While I loved Shakespeare's sense of humor and his fantastic creativity, I was a bit uncomfortable with the frequency of episodes of self gratification that peppers this story. In the end, he becomes concerned about a girl in his class who refuses to share information about her life. She finally shares that her mother had recently died and she is struggling to help her father and brother keep together in a very desperate situation. Rather than pity her, he tries to offer his help and tries to persuade her to accept help from others. Wisely, he knows that she should be taking care of herself and not shouldering her father's responsibility.
I would cautiously recommend this book to someone who likes to read about gutsy, creative people. I think a student might be embarassed to know I read this book so I will not admit to anyone that I read this. So, don't ask me about it!
My rating for this book: +++

Friday, January 9, 2009

What They Found: Love on 145th Street (2009)

Walter Dean Myers has writen many fantastic books such as Monster and Fallen Angels. A more recent addition to his list of hits is this collection of short stories about young people from Harlem. A teenager with a baby sees herself in a new light when an artist paints her picture. A young man learns a valuable lesson on his way to buying a gun. Another young woman gets a chance to be spotted by a college scout by playing in a men's game. A young man wants to buy his son a birthday present and holds up a lady in an alteration shop. What all of these stories have in common is Harlem. What we learn from the stories is how desperate life is and how life does go on.

I recommend this book to everyone. Hope and love are hard to find but the people in these stories are given small gifts that could lead to better lives. They show that we all may be so lucky and need to pay attention to what's happening around us every day.

My rating for this book: +++++

Wednesday, January 7, 2009

Caliber (2009)

The artwork of Garrie Gastonny and the story by Sam Sarkar go together to make this retelling of the Arthur and Merlin tale an amazing book. Set in the old west, Excalibur the sword becomes Caliber the six-shooter (don't you just love the pun?) and Merlin the magician is a shaman named Jean Michel. Arthur is Arthur and accidentally discovers that he is the only one able to use Caliber. He goes on to fight evil always standing up for the law, never giving in to feelings of revenge.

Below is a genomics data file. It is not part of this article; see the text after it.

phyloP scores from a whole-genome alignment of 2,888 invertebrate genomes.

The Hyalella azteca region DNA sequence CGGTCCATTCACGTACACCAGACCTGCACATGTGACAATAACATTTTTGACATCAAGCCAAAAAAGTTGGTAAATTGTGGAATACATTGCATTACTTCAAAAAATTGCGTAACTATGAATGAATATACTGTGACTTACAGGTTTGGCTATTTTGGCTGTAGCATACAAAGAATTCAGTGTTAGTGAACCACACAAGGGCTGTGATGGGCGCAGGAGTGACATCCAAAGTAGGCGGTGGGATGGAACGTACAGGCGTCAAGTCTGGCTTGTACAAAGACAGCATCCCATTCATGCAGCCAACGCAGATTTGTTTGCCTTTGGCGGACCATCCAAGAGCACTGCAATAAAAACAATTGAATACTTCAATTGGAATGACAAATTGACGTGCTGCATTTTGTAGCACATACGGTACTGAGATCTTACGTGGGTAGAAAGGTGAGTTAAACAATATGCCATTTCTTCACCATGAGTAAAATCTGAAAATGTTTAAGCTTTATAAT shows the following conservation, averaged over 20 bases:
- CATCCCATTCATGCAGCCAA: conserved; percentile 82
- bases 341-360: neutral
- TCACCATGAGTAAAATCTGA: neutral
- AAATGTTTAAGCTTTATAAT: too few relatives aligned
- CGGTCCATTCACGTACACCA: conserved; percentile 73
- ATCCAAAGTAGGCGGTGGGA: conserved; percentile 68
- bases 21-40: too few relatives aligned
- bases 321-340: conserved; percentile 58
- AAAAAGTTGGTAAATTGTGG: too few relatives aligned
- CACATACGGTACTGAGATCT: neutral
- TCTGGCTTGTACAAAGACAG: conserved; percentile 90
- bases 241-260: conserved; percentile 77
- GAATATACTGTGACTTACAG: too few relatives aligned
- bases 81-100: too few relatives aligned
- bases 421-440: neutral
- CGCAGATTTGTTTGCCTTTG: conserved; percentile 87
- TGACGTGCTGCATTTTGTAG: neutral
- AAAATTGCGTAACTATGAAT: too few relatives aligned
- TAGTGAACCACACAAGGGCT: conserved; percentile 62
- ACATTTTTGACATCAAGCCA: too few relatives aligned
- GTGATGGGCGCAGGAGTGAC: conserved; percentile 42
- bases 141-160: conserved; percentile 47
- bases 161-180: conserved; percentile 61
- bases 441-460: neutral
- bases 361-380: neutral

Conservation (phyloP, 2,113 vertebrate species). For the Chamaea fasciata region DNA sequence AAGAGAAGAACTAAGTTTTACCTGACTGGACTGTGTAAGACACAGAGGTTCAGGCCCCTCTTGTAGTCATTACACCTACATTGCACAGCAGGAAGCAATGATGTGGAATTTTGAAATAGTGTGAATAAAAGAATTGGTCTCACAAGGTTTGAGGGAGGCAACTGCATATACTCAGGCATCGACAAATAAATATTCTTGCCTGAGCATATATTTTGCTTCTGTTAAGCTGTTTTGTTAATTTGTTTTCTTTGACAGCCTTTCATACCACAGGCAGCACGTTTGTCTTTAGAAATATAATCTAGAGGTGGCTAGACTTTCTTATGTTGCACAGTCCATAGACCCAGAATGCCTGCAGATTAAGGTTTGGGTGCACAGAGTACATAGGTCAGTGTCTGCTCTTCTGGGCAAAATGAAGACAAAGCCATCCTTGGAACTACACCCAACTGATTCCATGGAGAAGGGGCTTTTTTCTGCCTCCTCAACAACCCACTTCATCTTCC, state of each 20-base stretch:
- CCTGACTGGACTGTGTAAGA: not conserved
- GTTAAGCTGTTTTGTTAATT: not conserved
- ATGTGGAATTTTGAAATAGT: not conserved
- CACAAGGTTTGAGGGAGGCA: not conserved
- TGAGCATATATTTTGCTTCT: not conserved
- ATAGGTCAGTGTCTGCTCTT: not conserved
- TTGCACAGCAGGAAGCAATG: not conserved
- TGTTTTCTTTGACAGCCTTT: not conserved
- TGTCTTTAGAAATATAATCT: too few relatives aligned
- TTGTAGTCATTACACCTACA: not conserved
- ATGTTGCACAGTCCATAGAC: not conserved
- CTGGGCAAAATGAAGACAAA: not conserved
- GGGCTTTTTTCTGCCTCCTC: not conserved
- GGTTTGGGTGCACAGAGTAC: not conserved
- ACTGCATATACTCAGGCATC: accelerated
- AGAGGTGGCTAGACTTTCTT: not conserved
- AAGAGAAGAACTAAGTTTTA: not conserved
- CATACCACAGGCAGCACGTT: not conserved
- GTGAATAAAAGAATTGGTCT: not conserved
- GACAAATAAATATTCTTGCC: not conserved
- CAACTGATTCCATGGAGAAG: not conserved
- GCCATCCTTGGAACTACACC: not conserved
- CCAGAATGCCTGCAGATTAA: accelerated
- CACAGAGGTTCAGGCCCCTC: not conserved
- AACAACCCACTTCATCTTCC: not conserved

The artwork is positively stunning. The glossy heavyweight pages help make the detail stand out vividly. The only warning I have for readers is the graphic violence. However, the story and the era it is placed in were violent so it is to be expected.

I recommend this to all graphic novel fans and to readers looking for an interesting twist on an old story.

My rating for this book: +++++

Tuesday, January 6, 2009

Paper Towns (2008)

John Green has already been recognized for Looking for Alaska which won the Printz Award for Young Adult books. Paper Towns is about a high school senior, Quentin, and the girl who lives next door, Margot. She wakes him up in the middle of the night and draws him in to helping her wreak havoc on her ex-boyfriend and other classmates. The next day, she vanishes. The police officer that interviews Quentin mentions that she previously left clues when she ran away but they were unable to find any this time. Quentin is intrigued, however, when someone pulls down the shade in her bedroom (across from his bedroom) and there is a poster of Bob Dylan taped on the outside. This message takes him on a quest to try and discover where she is hiding, if she is indeed still alive.
I recommend this book to mystery lovers, both boys and girls. The road trip that Quentin and his friends take is a bold, desperate attempt at finding Margot and binds them together.
My rating for this book: ++++